Newspaper article St Louis Post-Dispatch (MO)

Jefferson City's Gambling Reversal Divides Experts on Reasons Why

Newspaper article St Louis Post-Dispatch (MO)

Jefferson City's Gambling Reversal Divides Experts on Reasons Why

Article excerpt

ACROSS THE MISSOURI River from the Capitol, a gravel plant, an airport and a sewage treatment facility sit on flood-prone bottomlands that stretch to limestone bluffs.

When Becker Gaming President Bruce Becker surveyed the ground three years ago, he saw a pot of gold. He imagined a dock site for the Capitol Queen, a gambling riverboat that might be the only wagering spot between St. Louis and Kansas City.

It turned out to be a mirage.

Jefferson City voters rejected the idea of riverboat gambling in a citywide election last Tuesday. It was an unusual referendum in that the state capital became the first Missouri city to reverse itself after approving gaming in an election in 1992.

The state Supreme Court will eventually answer the question of whether a city can "opt out" on riverboat gambling. But just in case the court says a city can't change its collective mind, the voters slammed the door on gambling in another way.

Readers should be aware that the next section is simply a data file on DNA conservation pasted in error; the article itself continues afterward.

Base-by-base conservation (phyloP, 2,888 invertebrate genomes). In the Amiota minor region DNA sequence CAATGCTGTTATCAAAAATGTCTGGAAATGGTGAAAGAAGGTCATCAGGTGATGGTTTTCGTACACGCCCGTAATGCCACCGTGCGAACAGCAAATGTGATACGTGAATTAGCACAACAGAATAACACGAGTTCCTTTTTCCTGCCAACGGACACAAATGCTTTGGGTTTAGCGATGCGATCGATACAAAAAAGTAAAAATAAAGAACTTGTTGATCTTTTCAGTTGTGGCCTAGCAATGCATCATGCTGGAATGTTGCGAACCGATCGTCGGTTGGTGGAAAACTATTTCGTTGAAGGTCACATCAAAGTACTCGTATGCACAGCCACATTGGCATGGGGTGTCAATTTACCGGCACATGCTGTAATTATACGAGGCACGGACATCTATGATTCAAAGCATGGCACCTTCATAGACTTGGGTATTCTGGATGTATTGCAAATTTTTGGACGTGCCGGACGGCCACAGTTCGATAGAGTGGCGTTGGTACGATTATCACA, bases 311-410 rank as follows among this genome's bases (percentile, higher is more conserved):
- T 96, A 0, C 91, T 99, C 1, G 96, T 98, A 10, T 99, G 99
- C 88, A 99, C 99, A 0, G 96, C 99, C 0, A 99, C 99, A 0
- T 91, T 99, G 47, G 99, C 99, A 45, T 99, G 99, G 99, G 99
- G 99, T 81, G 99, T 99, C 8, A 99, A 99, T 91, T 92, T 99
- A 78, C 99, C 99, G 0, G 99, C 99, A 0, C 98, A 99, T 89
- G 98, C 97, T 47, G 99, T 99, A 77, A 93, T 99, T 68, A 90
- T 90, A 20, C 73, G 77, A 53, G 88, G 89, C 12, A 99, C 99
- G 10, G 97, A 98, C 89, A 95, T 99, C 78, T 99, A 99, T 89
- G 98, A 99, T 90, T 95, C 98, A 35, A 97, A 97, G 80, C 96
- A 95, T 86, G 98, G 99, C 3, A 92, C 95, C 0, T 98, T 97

They also approved a proposition that Jefferson City's government, its officers and employees may not accept money or benefits from a riverboat casino. That means that even if a court says gambling may occur in Jefferson City, city government would have no incentive to form a partnership with a gambling company to approach the state Gaming Commission for a license to operate.

Tom Irwin, Gaming Commission executive director, said the gambling boat operators who have been licensed so far have approached the agency with "a united effort" with their host cities.

"The mayor is usually part of the agenda," said Irwin. "They have been unified in seeking to have a boat licensed in their community. I don't think the commission wants to ram something down somebody's throat."

With 22 license applications pending before the commission, Irwin says he gets telephone calls routinely from city officials from around the state asking when a decision will be made on an application.

But Jefferson City's mayor, Duane Schreimann, has not been one of them.

"I am very concerned about the effect that a riverboat would have on the local economy," Schreimann said. "Most people have a certain amount of disposable income. If that money is spent and lost on a riverboat, that means it won't be spent in a restaurant or in a clothing store or in another business. It has an enormous negative effect on the community."

Three years ago, when Missouri voters authorized riverboat gambling, Jefferson City voters approved the idea with a 60 percent majority. But during the April 1994 election to approve slot machines, 60 percent of the city's voters rejected the idea. The slot machines were re-proposed in an election a year ago and were approved in a statewide election. But they were again rejected in Jefferson City, this time by a narrow margin.

Last Tuesday, 57 percent of the voters rejected the riverboat gambling proposal. …

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